We are very glad to announce the release of version 1.0 of the Archetype language! We want to thank everyone who provided us with early feedback and helped us improve the design of the language during the alpha phase. We also want to thank the great Tezos developer community for their technical support.
What is Archetype?
Archetype is a high-level Domain-Specific Language (DSL) to write smart contracts for the Tezos blockchain.
The decision to design a high-level DSL was driven by the fact that a smart contract has very specific features that we believe need to be taken into account at the development language level.
A smart contract is a highly critical, publically available short piece of code. Oftentimes, smart contracts control large amounts of value and therefore require high levels of security.
A bug in a smart contract may indeed annihilate the entire validity of a blockchain business process; it is public by design for everyone to know what the contract is about; it is not meant to be a large program as it is focused on the core business logic of data and crypto-money transactions.
As a consequence one of the key features we should expect from the code of a smart contract is its capacity to convey trust about what it does (or does not).
As a high-level specific language, Archetype enables the formulation of the business logic with concise and specific abstract concepts; it is thus easy to read and to figure out what it does.
Archetype also enables the formulation of what the contract is supposed to do (ie. its specification) with logical formula. The first virtue is to document the contract’s code with unambiguous formal statements, and the second virtue is to enable its formal verification (with why3 by transcription to whyml).
Rationals, dates, durations
Rational, date, and duration values are available to formulate business logic.
For example, say the quantity of tez (Tezos tokens) transferred to a contract is converted to the expiration date until which the caller may use a service, by applying a conversion rate:
The formula line 14 illustrates the capacity to express contract’s logic with concise formula:
expiration := now + rate * t * 1h
The duration value is obtained by multiplying the transferred amount
t (converted to integer line 13) by the rational value
rate; it is converted to duration by multiplying it by
1h (one hour); it is then added to the date
now to get a new date value.
Data are organized as collections of assets. An asset is a record of values.
Say you want a smart contract to manage an ideas box so that:
- anyone can add an idea
- voters are granted with 5 voting tokens to put on the idea(s) they prefer
- the box’s chairman finalizes the vote by selecting the top 3 ideas, with the constraint that a selected idea has collected at least 5 tokens.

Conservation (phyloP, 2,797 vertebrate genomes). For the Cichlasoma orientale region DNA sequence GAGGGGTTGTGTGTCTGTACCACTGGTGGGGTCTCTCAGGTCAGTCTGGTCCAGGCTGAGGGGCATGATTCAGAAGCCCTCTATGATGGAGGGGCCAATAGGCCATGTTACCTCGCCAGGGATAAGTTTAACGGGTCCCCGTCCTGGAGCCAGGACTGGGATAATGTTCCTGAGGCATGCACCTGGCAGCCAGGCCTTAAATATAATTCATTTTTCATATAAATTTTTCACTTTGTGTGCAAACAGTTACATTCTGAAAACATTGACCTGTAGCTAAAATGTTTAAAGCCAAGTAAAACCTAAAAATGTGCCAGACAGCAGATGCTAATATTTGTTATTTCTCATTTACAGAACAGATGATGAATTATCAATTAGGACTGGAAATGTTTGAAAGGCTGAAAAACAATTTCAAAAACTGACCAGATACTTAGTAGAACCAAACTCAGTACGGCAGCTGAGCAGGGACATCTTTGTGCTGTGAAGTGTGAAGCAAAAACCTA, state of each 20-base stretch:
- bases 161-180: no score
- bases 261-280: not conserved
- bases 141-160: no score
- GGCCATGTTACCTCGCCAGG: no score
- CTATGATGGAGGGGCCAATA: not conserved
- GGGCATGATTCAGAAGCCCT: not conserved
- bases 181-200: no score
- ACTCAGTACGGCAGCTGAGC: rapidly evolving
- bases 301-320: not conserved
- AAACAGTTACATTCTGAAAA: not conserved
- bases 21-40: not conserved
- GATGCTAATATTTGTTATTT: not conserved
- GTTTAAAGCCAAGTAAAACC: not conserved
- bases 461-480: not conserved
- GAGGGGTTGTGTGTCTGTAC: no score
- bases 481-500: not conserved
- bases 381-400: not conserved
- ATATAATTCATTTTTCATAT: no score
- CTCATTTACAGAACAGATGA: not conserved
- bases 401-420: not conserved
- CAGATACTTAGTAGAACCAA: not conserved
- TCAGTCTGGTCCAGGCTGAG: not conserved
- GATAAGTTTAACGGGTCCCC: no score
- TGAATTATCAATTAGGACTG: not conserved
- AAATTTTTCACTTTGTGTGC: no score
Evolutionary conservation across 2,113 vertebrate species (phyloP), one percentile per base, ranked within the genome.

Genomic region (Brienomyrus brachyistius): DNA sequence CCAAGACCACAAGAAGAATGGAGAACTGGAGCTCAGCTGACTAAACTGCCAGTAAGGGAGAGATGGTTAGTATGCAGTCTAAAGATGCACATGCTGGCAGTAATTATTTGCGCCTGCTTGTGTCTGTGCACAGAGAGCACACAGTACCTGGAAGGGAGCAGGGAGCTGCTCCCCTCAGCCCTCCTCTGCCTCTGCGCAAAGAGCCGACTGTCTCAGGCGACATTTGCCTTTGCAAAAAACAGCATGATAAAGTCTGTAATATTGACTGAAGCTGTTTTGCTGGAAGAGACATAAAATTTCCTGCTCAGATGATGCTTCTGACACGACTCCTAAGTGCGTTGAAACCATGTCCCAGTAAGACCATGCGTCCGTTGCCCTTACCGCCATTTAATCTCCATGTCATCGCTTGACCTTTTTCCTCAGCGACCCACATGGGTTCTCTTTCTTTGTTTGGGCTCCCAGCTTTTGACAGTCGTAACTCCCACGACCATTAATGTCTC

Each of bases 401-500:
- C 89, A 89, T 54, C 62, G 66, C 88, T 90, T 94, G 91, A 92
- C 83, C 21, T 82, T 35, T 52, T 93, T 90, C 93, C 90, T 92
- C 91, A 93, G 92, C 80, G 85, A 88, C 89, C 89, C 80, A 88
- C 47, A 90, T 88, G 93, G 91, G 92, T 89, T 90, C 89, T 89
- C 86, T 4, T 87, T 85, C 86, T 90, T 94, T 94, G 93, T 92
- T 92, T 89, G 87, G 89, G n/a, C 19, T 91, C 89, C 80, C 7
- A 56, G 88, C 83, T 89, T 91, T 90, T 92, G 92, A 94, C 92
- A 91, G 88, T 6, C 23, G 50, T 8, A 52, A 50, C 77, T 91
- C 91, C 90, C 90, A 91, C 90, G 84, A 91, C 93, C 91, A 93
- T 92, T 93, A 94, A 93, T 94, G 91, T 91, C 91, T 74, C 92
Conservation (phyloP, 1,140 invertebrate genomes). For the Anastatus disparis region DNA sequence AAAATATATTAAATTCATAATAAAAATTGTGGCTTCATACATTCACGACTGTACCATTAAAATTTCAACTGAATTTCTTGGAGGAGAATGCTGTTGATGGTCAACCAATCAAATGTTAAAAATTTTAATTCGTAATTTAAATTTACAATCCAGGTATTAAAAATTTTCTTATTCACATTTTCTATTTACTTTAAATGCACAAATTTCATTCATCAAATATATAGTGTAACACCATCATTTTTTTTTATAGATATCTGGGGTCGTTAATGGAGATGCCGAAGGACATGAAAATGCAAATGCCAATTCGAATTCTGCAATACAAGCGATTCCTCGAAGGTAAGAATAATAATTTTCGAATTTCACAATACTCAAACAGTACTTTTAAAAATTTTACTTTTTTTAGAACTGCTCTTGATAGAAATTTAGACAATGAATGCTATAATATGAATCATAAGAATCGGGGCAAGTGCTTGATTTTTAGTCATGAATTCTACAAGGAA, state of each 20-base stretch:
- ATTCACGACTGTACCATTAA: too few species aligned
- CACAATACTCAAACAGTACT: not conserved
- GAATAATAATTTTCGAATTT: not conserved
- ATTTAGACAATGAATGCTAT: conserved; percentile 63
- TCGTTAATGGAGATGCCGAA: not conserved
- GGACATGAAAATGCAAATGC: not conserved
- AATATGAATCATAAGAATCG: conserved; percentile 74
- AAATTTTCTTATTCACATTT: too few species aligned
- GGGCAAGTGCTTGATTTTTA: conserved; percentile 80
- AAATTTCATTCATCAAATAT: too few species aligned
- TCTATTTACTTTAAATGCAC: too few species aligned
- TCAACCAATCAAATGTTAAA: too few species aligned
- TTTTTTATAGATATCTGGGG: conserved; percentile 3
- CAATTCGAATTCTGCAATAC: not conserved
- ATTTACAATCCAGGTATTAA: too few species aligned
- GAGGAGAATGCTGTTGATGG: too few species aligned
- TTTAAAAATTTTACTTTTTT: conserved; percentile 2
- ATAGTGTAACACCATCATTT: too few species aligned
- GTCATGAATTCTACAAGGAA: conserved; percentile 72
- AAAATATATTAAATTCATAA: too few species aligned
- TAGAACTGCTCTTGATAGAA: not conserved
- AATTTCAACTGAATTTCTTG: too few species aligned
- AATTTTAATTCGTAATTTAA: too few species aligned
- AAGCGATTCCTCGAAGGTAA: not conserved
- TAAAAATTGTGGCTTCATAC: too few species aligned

The contract stores collections of 3 assets: ideas, voters, and selected ideas when finalized.
This automatically creates the corresponding (empty) asset collections. Asset collections come with a rich built-in API to modify, iterate, and aggregate assets.
The entry point below for the chairman to finalize the ideas box by selecting the top 3 ideas illustrates some of this API:
The entry point is made of several sections (
effect) which make the execution rules explicit. For example, it fails if the caller of the entry is not the chairman, if it is called before the expiration date, or if some ideas have already been selected.
The core voting logic holds in the iteration process line 63:
idea.select(the.nbvotes >= 5).sort(desc(nbvotes)).head(3)
Ideas are selected, sorted in descending
nbvotes order, and trimmed with the top 3 ideas.
vote entry may allow any registered voter to spend voting tokens on the ideas of choice during 2 days before the expiration date:
The date restriction rule line 38 is concise and explicit:
expiration - 2d < now <= expiration
Requirements’ ids, like
r1, are used to generate messages; for example, calling the contract from a non registered address generates the following:
At last, entries to add ideas before the voting period, and for the chairman to register voters, are added to the contract:
Entry points may specify the effect they have on the contract storage.
For example, you may specify that the vote entry point may decrease the remaining field of the caller by the weight input parameter:
It is also possible to specify a property the contract’s storage must verify at any time; such a property is called an invariant.
For example, at any time, the total number of voting tokens must be equal to the sum of tokens received by ideas and the sum of remaining tokens:
Variables and assets may also be equipped with invariants. For example, the voter asset may be equipped with an invariant that states that the value of remaining is greater or equal to 0.
Once transcoded to whyml by Archetype, why3 transforms invariants and postconditions into proof obligations for solvers to verify.
A complete example of contract verification with why3 was exemplified in this article:
How it works
Archetype is not a compiler to Michelson, rather a transcoder to other languages.
The transcoding process consists of generating an intermediate representation of the contract, and then print it accordingly to the target language syntax.
This intermediate representation is transformed and specialized thanks to model transformations. An example of such transformation is the one that transforms entry points to pure functional effect-less functions, for languages like SCaml.
Archetype is open-source: feel free to contribute a new printer for the language of your choice.
Archetype comes with a rich library of contract templates spanning several processes and domains:
- digital assets
The ideas box presented above is one of the contracts in the governance section.
Please refer to the online documentation.
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